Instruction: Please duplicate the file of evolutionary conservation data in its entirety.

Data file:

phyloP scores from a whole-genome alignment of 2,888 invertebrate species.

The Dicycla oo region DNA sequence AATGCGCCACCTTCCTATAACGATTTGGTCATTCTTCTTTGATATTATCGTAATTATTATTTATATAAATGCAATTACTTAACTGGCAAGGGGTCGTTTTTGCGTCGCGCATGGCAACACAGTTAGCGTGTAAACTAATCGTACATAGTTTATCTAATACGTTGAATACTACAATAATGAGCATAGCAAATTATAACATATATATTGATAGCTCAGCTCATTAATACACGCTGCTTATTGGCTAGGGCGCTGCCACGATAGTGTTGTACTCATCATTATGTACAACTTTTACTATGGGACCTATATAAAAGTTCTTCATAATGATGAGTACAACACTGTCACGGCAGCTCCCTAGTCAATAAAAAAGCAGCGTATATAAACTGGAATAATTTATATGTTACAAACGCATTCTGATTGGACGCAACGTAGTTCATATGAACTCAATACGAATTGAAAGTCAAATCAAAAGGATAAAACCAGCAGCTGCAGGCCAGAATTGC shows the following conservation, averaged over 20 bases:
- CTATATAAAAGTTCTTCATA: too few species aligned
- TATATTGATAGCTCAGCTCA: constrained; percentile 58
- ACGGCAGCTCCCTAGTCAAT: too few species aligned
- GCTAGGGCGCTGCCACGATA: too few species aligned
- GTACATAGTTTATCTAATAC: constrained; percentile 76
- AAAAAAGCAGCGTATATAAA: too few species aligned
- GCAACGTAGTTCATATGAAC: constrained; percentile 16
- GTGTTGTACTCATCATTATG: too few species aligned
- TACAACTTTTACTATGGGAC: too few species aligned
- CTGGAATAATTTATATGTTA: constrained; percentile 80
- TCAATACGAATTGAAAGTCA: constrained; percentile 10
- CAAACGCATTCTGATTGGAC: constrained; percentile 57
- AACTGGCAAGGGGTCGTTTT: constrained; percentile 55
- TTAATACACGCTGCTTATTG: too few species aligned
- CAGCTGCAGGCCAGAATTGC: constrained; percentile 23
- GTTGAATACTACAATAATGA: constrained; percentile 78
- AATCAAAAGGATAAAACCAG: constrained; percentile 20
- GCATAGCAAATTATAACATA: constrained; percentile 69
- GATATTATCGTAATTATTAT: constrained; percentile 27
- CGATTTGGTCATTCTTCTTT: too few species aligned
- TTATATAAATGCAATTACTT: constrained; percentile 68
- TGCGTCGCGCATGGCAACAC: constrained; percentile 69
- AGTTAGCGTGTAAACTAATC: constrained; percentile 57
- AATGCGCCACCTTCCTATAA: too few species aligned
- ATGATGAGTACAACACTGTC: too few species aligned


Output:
phyloP scores from a whole-genome alignment of 2,888 invertebrate species.

The Dicycla oo region DNA sequence AATGCGCCACCTTCCTATAACGATTTGGTCATTCTTCTTTGATATTATCGTAATTATTATTTATATAAATGCAATTACTTAACTGGCAAGGGGTCGTTTTTGCGTCGCGCATGGCAACACAGTTAGCGTGTAAACTAATCGTACATAGTTTATCTAATACGTTGAATACTACAATAATGAGCATAGCAAATTATAACATATATATTGATAGCTCAGCTCATTAATACACGCTGCTTATTGGCTAGGGCGCTGCCACGATAGTGTTGTACTCATCATTATGTACAACTTTTACTATGGGACCTATATAAAAGTTCTTCATAATGATGAGTACAACACTGTCACGGCAGCTCCCTAGTCAATAAAAAAGCAGCGTATATAAACTGGAATAATTTATATGTTACAAACGCATTCTGATTGGACGCAACGTAGTTCATATGAACTCAATACGAATTGAAAGTCAAATCAAAAGGATAAAACCAGCAGCTGCAGGCCAGAATTGC shows the following conservation, averaged over 20 bases:
- CTATATAAAAGTTCTTCATA: too few species aligned
- TATATTGATAGCTCAGCTCA: constrained; percentile 58
- ACGGCAGCTCCCTAGTCAAT: too few species aligned
- GCTAGGGCGCTGCCACGATA: too few species aligned
- GTACATAGTTTATCTAATAC: constrained; percentile 76
- AAAAAAGCAGCGTATATAAA: too few species aligned
- GCAACGTAGTTCATATGAAC: constrained; percentile 16
- GTGTTGTACTCATCATTATG: too few species aligned
- TACAACTTTTACTATGGGAC: too few species aligned
- CTGGAATAATTTATATGTTA: constrained; percentile 80
- TCAATACGAATTGAAAGTCA: constrained; percentile 10
- CAAACGCATTCTGATTGGAC: constrained; percentile 57
- AACTGGCAAGGGGTCGTTTT: constrained; percentile 55
- TTAATACACGCTGCTTATTG: too few species aligned
- CAGCTGCAGGCCAGAATTGC: constrained; percentile 23
- GTTGAATACTACAATAATGA: constrained; percentile 78
- AATCAAAAGGATAAAACCAG: constrained; percentile 20
- GCATAGCAAATTATAACATA: constrained; percentile 69
- GATATTATCGTAATTATTAT: constrained; percentile 27
- CGATTTGGTCATTCTTCTTT: too few species aligned
- TTATATAAATGCAATTACTT: constrained; percentile 68
- TGCGTCGCGCATGGCAACAC: constrained; percentile 69
- AGTTAGCGTGTAAACTAATC: constrained; percentile 57
- AATGCGCCACCTTCCTATAA: too few species aligned
- ATGATGAGTACAACACTGTC: too few species aligned